In conclusion, the results indicate that promoter-activating systems as described here are most promising for regulating individual genes in higher eucaryotic cells for several reasons. (i) For activators, in particular when acting through a cooperative mechanism, intracellular concentrations can be kept low, ensuring an efficient inactivation by the effector—in this case, tetracycline. By contrast, repressors in general complete directly with transcription factors and/or RNA polymerases for binding within a promoter region. In the absence of cooperativity, however, the window at which the repressor concentration is sufficiently high for tight expression but still low enough for efficient induction may be narrow and not easily adjustable in different systems. (ii) In an activating system, as described here, the synthesis of tTA can be driven by a tissue-specific promoter, whereas the tTA dependent promoters are expected to function tissue independently, since they may require only general transcription factors in addition to tTA. By contrast, in a repressor-based system in which operators have to be placed within the context of a promoter sequence, an influence on promoter specificity cannot be excluded. (iii) The tet system offers specific advantages when compared to the intensely studied lac system. For example, tetR binds tetracycline much tighter (ka˜109 M−1; Takahashi et al., J. Mol. Biol. 187:341-348 (1986)) than lacR complexes IPTG (ka 106 M−1; Barkley & Bourgeois in The Operon, Miller & Rezinkoff, eds., Cold Spring Harbor Lab., Cold Spring Harbor, N.Y., 1980, pp. 177-220). Thus, very low, nontoxic concentrations of tetracycline function effectively. Moreover, a large number of tetracycline analogues are known, of which some appear to have far superior properties as effectors than tetracycline itself. In this context, it is interesting to note that detailed information on the pharmacological properties of tetracycline, in particular pharmacokinetic parameters, is available, which will facilitate application of this system in transgenic animals.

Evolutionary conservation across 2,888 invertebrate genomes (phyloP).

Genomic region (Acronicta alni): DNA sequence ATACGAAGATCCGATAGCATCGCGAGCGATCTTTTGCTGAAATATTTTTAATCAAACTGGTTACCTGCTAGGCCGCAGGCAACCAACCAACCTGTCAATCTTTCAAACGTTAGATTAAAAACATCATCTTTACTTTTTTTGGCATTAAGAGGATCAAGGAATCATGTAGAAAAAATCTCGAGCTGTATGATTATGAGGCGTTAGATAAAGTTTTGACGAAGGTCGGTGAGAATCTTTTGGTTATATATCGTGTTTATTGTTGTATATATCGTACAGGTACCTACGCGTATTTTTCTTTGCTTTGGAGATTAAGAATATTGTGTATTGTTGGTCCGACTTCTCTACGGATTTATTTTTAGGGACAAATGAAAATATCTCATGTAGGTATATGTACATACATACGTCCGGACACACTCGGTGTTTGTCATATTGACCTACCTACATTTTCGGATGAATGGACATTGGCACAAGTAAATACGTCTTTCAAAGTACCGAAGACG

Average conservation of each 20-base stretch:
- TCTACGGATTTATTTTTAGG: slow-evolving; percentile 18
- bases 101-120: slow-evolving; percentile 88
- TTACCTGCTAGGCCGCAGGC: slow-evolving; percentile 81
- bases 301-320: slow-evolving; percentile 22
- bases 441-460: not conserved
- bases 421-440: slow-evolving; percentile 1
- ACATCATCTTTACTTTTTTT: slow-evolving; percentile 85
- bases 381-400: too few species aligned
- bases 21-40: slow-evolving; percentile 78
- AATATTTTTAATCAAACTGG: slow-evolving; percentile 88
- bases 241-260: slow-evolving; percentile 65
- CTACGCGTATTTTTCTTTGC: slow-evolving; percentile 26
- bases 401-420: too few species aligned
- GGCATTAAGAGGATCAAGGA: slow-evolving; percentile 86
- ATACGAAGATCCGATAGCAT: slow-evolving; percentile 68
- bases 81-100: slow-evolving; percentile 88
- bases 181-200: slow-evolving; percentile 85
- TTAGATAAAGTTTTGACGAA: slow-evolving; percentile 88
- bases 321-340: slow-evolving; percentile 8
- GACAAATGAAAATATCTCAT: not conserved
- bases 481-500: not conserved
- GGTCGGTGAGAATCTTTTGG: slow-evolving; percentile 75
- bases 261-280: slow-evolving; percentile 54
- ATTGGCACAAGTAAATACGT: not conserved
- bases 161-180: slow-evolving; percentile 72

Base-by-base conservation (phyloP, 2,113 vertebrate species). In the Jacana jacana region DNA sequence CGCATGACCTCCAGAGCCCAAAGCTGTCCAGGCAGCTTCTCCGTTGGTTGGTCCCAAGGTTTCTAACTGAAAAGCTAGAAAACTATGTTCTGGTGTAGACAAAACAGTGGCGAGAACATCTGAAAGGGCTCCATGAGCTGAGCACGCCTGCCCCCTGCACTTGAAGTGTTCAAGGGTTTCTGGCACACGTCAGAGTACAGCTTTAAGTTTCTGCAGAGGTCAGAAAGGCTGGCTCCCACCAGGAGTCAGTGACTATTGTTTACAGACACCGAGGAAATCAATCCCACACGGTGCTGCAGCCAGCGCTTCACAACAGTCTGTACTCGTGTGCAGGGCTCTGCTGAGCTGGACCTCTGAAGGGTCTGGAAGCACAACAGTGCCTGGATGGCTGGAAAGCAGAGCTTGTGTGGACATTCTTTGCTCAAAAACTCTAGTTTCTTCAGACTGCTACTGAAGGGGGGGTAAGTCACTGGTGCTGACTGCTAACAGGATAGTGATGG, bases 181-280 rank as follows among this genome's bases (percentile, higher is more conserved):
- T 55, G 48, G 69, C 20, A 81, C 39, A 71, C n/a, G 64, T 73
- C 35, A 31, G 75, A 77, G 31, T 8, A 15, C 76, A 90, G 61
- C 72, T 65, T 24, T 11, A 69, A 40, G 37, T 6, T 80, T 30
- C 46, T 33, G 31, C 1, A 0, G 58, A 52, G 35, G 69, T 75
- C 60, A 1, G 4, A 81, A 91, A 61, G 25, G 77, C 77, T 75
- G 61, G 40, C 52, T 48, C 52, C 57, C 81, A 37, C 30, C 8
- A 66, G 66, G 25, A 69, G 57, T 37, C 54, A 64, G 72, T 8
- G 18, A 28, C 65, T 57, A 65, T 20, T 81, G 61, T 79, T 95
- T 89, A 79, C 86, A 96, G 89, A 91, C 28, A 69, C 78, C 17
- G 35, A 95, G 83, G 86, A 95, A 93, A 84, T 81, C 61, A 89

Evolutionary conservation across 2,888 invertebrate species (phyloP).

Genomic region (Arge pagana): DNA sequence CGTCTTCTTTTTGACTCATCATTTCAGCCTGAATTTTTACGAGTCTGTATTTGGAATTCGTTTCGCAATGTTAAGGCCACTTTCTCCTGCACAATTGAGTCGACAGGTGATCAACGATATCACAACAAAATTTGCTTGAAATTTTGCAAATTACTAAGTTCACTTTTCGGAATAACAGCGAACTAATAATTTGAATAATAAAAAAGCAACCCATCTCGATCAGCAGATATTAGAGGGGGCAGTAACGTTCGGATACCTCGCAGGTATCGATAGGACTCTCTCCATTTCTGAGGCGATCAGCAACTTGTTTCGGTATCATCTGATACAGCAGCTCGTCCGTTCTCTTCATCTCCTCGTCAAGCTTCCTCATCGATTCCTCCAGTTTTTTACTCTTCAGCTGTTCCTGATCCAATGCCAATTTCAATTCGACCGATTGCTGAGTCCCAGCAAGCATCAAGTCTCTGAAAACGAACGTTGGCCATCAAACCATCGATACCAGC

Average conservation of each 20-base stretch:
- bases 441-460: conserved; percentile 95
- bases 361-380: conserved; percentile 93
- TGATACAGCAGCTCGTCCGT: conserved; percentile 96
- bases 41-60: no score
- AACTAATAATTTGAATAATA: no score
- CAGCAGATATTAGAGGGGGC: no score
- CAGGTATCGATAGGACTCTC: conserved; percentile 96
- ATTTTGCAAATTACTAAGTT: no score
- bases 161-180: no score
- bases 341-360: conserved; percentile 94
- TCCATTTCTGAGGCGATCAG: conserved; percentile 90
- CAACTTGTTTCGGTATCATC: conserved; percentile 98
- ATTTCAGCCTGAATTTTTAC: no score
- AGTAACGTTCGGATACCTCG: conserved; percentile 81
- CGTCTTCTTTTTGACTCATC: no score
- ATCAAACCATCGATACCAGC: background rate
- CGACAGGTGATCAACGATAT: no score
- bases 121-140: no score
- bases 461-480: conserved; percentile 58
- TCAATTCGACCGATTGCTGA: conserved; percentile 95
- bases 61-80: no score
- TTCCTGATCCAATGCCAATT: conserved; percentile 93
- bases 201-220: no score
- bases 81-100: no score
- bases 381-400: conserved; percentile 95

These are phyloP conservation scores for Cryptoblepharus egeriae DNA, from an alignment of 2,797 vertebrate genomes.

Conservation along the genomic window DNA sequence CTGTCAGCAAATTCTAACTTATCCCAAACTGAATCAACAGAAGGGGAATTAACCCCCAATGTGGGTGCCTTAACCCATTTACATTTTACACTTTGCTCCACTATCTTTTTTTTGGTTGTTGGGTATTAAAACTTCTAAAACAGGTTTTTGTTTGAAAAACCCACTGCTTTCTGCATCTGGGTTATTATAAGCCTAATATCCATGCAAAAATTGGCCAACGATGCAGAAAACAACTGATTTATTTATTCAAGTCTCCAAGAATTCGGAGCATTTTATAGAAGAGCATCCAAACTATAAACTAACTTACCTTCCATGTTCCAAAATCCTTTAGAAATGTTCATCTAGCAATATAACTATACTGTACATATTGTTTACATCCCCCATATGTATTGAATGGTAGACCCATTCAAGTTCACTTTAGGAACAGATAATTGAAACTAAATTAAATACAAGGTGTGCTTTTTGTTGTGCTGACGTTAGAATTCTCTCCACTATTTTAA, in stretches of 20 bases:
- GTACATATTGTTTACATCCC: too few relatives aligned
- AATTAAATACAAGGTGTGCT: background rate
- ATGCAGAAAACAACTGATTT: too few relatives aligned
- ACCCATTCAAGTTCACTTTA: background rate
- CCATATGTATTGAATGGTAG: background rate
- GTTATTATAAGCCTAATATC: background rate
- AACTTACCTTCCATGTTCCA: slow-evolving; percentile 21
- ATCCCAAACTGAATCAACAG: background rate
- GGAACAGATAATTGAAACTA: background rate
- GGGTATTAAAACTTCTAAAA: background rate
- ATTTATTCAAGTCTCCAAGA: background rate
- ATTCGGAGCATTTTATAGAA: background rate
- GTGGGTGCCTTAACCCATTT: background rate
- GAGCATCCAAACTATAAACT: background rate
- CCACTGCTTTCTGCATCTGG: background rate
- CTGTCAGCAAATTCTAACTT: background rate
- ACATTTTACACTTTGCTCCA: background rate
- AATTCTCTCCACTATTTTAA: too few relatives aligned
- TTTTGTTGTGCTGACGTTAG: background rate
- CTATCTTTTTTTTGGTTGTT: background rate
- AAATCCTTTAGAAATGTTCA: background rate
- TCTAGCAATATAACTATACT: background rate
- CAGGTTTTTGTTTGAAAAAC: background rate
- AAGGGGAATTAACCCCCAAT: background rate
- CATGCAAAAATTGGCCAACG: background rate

To examine the ability of tTA to regulate gene expression in vivo, transgenic strains of mice were constructed which contained heterologous chromosomal insertions of either a tTA expression unit or a tTA-responsive promoter operably linked to a reporter gene. Single transgenic strains containing either the tTA expression unit or the tTA-responsive reporter unit were then cross bred and double transgenic progeny were identified. The double transgenic animals were then characterized as to the ability of tTA, in a tetracycline dependent manner, to regulate expression of the reporter gene. This example demonstrates that tTA effectively stimulates the expression of a gene operably linked to a tTA responsive promoter in multiple tissues of the animals in vivo in the absence of tetracycline (or analogue), whereas expression of the tTA-responsive gene is effectively inhibited in multiple tissues of the animals when tetracycline or an analogue thereof is administered to the animals. These results demonstrate that the tetracycline-controlled transcriptional regulatory system described herein functions effectively in animals, in addition to cell lines in vitro.